By Terrence McCoy
By Allie Conti
By Chuck Strouse
By Scott Fishman
By Terrence McCoy
By Ryan Yousefi
By Ciara LaVelle, Kat Bein, Carolina Del Busto, and Liz Tracy
By Pepe Billete
I. It Came from Outer Space
Right off the bat, something was wrong. She was bleach-blond, for one thing, in a tight, skimpy tank top, with more tinsel hanging off of her than a Christmas tree. A tattoo of a butterfly poked up from the back of her pants. And she was walking right toward us.
It was a Friday night at Kingdom bar on Biscayne Boulevard. We were three men, wearing jeans, drinking beer, and looking about as swanky as tallboys in paper bags. She asked our names; hers, she offered, was "Shana!" And Shana wanted to know something. "You boys wanna try a new energy drink?" she asked. "It's called Hype!"
We said no. Her smile fell; her eyes bulged a little.
Shana, it turned out, worked for Prestige Promotions, a North Miami Beach modeling agency-slash-promotions company. She had been hired in the first capacity to perform the second.
"Are you going to the Winter Music Conference?" she asked. We said no. "Hype is sponsoring the conference!" she said anyway.
She paused and collected herself for a third try. "You're spring breakers, right? You must be spring breakers!"
Finally she surrendered, saying she had to get home. But there she was, moments later, courting another team of single men at an outside table. They were more receptive. Shana came in, ordered a handful of Hype-and-vodkas, and marched back out. Soon she was showing them her butterfly.
It wasn't until later that the question set in: Hype? Who the hell ever heard of Hype?
That weekend, amid the thumping chaos of WMC, energy drinks were everywhere. Trash bins overflowed with cans of Monster. Red Bulls lay like spent bullet shells in the gutters. Drinks with mysterious names — Springbac, Motley Bird, Mini Thin Rush, Playboy — sprouted around Miami Beach like mushrooms after a fine rain. Here an SUV wrapped in an ad for Hype blocked the sidewalk at 17th Street; there a bar on Collins unraveled a banner for PitBull Energy. All, apparently, in celebration of electronic music: At least four drinks purported to be "official" sponsors of the conference, claims that were often in direct contradiction of one another.
It was as if I'd boarded the express train to Energyville. The more I looked for energy drinks, the more I found them. Friends began to alert me of sightings via text message: Monster Energy Girls invading Lincoln Road, Havoc giveaways at Beerfest in Fort Lauderdale. A mysterious pile of Rize — a caffeinated drink boasting seven percent alcohol — had materialized at a screening of a documentary about Palestine and was eventually traced back to a shipment that arrived, by mistake, at Sweat Records, where unopened cans lined the walls by the hundreds. (I tried one. It tasted like raw sewage and tonic — but sweeter.)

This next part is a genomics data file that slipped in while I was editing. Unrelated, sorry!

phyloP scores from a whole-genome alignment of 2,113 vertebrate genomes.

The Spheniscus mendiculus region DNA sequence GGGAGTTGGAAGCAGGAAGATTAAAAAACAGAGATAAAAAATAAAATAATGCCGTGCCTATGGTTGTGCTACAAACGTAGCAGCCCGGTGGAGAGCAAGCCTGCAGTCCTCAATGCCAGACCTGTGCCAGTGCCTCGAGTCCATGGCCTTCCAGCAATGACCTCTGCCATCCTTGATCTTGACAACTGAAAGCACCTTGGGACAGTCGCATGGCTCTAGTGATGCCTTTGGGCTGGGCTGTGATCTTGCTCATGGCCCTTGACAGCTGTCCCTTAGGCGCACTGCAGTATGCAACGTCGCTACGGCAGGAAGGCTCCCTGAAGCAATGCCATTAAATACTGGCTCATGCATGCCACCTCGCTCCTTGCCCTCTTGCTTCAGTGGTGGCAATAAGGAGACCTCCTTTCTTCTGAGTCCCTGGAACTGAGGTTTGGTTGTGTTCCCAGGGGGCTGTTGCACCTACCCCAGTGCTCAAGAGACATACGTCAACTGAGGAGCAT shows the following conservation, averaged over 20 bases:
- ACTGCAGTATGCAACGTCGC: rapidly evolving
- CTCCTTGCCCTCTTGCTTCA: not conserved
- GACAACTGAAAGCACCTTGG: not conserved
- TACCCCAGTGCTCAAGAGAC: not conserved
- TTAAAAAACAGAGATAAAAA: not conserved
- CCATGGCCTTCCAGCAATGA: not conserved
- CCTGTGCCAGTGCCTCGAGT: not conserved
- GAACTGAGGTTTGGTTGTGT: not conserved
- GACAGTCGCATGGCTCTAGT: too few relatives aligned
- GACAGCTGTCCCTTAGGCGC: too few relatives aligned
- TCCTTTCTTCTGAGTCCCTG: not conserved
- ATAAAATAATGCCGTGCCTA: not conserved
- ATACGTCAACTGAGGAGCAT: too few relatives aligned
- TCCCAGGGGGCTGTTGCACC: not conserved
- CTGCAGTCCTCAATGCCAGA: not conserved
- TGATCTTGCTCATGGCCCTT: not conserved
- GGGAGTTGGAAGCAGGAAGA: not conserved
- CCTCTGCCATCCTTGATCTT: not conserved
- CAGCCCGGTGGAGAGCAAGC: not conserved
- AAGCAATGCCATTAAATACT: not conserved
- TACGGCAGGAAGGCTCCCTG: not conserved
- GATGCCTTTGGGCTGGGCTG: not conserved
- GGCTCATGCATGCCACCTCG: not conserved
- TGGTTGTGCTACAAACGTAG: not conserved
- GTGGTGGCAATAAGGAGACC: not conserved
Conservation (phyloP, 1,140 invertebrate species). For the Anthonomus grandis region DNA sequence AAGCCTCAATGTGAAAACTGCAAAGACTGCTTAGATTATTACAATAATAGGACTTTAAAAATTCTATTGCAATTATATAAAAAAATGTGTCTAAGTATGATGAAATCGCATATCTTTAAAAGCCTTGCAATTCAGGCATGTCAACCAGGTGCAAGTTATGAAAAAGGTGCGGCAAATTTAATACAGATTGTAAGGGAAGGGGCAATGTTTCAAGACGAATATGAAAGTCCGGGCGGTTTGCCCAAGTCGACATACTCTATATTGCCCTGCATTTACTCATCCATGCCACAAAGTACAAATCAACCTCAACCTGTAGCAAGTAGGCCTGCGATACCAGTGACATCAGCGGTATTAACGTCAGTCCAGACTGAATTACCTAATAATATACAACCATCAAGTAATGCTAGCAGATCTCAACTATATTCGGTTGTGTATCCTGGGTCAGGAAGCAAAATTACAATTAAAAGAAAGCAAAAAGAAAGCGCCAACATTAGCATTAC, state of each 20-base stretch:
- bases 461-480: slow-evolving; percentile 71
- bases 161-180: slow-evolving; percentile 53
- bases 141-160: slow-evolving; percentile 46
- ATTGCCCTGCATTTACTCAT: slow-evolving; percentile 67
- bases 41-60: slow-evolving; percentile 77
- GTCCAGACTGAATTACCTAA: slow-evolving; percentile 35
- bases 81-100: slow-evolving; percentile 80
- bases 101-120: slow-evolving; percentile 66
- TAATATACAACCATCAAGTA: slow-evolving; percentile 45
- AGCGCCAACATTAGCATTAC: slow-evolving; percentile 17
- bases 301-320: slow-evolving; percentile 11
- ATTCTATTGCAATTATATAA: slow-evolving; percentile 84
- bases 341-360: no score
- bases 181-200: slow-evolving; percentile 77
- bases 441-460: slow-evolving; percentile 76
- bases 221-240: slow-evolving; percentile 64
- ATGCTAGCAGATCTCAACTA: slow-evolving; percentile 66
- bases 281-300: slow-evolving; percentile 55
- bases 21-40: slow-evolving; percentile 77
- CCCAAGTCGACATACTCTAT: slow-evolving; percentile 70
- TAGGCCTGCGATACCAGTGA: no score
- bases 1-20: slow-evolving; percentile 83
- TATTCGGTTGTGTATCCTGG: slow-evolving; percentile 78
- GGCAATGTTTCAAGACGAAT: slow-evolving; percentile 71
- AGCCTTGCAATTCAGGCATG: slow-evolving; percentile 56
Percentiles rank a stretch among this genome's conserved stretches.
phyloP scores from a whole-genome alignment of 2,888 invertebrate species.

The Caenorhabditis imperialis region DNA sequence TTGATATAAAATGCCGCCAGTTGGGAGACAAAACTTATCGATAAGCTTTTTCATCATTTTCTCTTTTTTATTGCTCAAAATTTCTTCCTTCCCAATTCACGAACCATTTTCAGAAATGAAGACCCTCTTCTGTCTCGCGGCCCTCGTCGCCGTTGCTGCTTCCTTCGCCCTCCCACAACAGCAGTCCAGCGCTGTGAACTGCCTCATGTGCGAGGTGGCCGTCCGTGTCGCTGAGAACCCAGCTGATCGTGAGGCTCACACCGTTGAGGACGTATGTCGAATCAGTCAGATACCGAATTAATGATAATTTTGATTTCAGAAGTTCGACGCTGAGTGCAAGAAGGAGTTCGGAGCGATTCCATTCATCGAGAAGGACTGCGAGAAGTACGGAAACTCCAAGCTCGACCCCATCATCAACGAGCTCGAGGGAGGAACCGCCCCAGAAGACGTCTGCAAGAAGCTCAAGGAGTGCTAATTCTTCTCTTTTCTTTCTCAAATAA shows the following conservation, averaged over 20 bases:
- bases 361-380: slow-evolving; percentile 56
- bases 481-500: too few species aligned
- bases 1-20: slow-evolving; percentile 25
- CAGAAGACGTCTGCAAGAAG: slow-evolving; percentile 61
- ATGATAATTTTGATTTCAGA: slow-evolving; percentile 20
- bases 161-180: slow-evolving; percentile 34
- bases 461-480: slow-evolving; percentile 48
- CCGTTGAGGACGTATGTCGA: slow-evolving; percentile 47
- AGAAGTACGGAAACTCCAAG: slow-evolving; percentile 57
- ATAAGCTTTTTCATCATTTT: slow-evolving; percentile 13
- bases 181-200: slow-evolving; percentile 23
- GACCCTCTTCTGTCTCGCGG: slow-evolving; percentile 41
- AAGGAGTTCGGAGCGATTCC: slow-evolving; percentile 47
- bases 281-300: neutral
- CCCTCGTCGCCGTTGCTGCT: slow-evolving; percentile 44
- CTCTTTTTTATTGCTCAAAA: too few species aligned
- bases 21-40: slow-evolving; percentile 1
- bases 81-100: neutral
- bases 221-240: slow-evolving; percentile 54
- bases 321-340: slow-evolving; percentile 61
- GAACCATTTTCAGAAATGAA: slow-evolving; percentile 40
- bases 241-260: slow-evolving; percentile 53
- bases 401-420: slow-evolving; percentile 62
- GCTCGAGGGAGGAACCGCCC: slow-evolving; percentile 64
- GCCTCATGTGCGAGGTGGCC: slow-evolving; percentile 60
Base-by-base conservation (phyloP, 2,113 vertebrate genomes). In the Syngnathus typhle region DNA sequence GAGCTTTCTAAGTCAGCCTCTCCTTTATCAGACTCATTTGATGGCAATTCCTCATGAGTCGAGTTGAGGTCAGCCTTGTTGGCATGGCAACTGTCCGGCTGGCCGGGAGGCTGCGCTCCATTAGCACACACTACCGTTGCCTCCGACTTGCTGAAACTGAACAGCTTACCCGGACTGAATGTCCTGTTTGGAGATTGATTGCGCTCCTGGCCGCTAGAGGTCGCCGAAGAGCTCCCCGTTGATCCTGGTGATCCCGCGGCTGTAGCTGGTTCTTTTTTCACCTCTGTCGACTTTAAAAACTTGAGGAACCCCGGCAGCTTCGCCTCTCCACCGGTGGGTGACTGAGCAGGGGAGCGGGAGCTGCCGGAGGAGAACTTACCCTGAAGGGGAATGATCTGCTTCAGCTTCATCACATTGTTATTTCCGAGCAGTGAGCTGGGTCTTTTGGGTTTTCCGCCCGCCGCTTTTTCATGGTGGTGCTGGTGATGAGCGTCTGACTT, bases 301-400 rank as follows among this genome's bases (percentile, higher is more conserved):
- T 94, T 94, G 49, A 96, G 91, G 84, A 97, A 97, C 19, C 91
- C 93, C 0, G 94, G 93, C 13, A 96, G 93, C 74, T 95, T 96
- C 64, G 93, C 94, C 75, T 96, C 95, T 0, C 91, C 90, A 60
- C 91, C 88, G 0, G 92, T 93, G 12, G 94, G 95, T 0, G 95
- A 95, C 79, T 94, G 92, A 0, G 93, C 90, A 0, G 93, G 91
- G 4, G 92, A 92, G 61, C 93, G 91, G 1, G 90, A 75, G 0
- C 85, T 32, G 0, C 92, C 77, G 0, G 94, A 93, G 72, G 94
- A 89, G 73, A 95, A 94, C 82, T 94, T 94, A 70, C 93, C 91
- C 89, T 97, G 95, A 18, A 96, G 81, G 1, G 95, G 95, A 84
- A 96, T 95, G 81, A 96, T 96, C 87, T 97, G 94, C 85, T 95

It was as if Shana had been the first wave of an intergalactic energy invasion, dropped off, perhaps, at the wrong bar. I regarded Hype — and the anonymous horde of beverages it represented — like objects fallen from space, too. What in God's name was this stuff? And what would happen if you drank it?
II. Gamers Gone Wild
On the final Sunday of WMC, as the last clubbers dissolved into the morning light, under-agers across town were just starting to tank up. Bawls Guarana, an energy drink company headquartered in Miami, was sponsoring a Halo tournament at Scorpico Gaming Center at Sunset Place in South Miami. The occasion was the unveiling of Bawls's new G33k Beer ("Geek Beer"), which tastes like root beer but with more caffeine.
The room was crowded with teenage gamers. They're one of a handful of niches Bawls has targeted, along with BMX racers and paintballers. A giant inflated Bawls bottle stood, like a pillar to caffeination, in the middle of the room.
"Bawls is pretty much what we run on here," affirmed Julian Hernandez, a friendly 18-year-old with greasy black hair, a spotty mustache, and a skull pendant on a chain hanging from his neck.
"The most Bawls I ever drank," he told me while absently tapping away at World of Warcraft, "was when I drank 17 bottles in an hour." It was for a bet, he explained. He won $20.
Bawls differs from the pack in one key way: It beat Red Bull to the market. Founded in 1996 by Hoby Buppert and his wife Christina Staalstrom, the company grew out of a business model Buppert developed while in hotel management school.
When Buppert got the idea for Bawls, "energy drinks" didn't even exist. But their ancestors — highly caffeinated sodas such as Mountain Dew and Mello Yello — had developed a following among students and videogamers as sources of late-night fuel. And then there was Jolt Cola, founded in 1985 and marketed with a straightforward slogan: "All the sugar and twice the caffeine."
"I drank Jolt to stay awake sometimes, but I found it heavy and too sweet," Buppert recalled during my visit to Bawls's single-floor warehouse in Wynwood. "So I said, 'I wish there was something light with lots of caffeine.'" The idea seems almost quaint now.